All of the technical chatter about Rory McIlroy had been centered on his admittedly bad putting, but one thing that got lost before the Deutsche Bank was McIlroy's indifferent short iron play in 2016.
One piece of the putting problems undoubtedly came from ranking at or near triple digits on tour in proximity from 100 to 150 yards. If you're 20 feet away, you're not making as many putts as the guy who is 10 feet closer--no matter who you are.
But after a rocky start in Boston, McIlroy found something, making five birdies in his first nine holes on Monday and coming from six shots behind to beat Paul Casey and win for the first time on the PGA Tour since last summer. Part of it was a grip adjustment with his putter, shifting his right hand more to the top of the grip to keep the face more square through impact. But just as important was hitting more shots close and getting reasonable birdie chances for his new-found putting touch. Four of his seven Sunday birdies came from inside ten feet.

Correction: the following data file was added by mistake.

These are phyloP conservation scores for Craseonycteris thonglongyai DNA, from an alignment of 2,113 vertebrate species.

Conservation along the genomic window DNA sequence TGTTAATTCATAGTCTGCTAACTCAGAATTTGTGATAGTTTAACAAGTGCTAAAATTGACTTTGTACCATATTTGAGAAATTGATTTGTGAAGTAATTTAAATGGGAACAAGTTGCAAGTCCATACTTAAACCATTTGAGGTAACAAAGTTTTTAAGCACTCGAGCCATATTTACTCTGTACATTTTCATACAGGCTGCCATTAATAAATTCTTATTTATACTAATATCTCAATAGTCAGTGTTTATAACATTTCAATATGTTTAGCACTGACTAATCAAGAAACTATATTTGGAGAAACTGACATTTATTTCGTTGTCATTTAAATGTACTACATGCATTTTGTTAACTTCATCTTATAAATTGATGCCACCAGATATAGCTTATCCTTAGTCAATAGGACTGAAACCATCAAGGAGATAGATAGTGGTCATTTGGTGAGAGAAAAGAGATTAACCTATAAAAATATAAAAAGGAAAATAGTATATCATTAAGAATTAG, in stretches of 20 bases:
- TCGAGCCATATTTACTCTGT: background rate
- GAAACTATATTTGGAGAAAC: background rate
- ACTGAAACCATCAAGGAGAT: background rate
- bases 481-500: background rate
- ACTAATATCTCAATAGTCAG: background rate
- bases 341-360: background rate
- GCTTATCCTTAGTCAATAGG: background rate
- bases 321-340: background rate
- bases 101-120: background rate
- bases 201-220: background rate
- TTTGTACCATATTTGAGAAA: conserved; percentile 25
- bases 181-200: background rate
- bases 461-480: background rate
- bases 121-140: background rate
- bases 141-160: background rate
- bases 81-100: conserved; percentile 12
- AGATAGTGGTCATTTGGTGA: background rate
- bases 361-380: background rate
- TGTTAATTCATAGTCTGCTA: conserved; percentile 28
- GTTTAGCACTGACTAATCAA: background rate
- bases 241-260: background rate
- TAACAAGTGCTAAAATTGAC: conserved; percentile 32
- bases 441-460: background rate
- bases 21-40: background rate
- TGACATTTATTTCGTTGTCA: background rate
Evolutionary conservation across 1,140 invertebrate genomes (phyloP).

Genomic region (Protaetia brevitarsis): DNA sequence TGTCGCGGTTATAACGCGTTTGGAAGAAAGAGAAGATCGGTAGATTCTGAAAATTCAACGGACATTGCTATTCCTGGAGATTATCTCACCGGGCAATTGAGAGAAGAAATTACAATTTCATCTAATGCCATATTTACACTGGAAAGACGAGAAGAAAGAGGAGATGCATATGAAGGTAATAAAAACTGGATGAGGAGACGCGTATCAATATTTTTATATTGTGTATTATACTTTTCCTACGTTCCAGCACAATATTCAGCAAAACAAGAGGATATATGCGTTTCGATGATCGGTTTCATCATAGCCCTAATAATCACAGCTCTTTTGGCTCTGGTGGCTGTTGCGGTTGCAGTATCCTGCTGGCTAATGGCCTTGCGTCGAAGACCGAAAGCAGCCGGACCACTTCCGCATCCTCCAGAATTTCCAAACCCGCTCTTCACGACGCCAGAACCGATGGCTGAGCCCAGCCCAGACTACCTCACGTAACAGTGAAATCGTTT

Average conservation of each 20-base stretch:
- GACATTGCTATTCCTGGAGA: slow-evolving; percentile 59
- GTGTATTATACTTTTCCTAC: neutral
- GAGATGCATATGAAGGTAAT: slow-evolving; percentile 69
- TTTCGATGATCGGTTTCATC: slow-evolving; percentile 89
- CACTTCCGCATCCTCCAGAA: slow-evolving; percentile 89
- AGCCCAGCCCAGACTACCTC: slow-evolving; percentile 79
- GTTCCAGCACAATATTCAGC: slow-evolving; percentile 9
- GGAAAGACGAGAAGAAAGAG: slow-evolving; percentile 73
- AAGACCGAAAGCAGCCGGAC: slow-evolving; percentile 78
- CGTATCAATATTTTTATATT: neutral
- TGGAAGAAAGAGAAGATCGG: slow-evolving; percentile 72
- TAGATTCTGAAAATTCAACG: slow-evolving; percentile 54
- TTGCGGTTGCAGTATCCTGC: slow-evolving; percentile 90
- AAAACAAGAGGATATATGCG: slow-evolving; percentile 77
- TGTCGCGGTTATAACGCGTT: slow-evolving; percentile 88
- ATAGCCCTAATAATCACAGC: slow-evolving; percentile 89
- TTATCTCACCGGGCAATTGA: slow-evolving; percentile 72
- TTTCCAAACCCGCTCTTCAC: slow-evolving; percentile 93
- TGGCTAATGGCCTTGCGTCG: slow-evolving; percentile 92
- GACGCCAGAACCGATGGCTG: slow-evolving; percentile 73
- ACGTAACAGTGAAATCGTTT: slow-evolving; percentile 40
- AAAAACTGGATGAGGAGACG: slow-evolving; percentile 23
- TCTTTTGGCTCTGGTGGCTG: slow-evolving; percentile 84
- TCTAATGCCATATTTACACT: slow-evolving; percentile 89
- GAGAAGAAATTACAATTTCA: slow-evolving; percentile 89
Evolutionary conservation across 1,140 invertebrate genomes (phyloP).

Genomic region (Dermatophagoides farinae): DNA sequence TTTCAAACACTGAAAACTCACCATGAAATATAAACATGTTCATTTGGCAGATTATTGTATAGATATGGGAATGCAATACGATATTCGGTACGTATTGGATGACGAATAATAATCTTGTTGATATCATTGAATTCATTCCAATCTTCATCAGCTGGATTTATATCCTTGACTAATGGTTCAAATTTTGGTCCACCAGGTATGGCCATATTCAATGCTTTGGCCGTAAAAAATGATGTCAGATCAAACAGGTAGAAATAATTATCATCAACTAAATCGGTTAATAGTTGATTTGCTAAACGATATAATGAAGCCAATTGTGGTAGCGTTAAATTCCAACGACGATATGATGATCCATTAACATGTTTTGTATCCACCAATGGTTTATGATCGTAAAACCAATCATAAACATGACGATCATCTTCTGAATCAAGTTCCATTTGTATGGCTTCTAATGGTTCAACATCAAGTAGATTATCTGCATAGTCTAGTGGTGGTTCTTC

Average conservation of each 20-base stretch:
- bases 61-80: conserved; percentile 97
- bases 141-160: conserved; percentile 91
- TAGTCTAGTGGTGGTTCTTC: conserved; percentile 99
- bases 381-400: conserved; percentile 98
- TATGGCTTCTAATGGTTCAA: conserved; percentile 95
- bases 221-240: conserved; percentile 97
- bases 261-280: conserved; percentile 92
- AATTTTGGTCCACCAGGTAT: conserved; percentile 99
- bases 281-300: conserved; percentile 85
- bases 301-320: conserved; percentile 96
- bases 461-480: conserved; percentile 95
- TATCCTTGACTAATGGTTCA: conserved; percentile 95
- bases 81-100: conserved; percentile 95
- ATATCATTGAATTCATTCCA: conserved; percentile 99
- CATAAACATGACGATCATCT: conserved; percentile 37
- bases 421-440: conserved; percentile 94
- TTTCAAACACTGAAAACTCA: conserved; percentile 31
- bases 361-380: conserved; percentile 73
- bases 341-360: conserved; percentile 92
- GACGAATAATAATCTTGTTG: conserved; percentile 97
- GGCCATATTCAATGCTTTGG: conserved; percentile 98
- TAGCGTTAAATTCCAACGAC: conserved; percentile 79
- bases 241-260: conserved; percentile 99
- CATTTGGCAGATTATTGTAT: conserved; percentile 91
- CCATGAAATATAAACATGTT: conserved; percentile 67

Top New York teacher Michael Jacobs says McIlroy's best short iron shots come when he's giving his arms room to work through impact the right way. "Rory is known for his big power, but when you watch his best iron swings from down the line, you see why he hits those shots great," says Jacobs, whose X Golf School operates at Rock Hill Country Club in Manorville, on Long Island. "Just past impact, his arms disappear from the frame. His posture has stayed so solid, and he has so much room for his arms to do what they're supposed to do. They're moving low and around his body. Most people are trying really hard to swing their arms down the line, toward the target, so they can steer the ball toward the hole. That's the opposite of what you want to do."
With the help of a friend, make some video of your own swing from down the line and check where your club and arms are when your hands get to waist high on the follow-through. If you can see them, you're not taking the right path.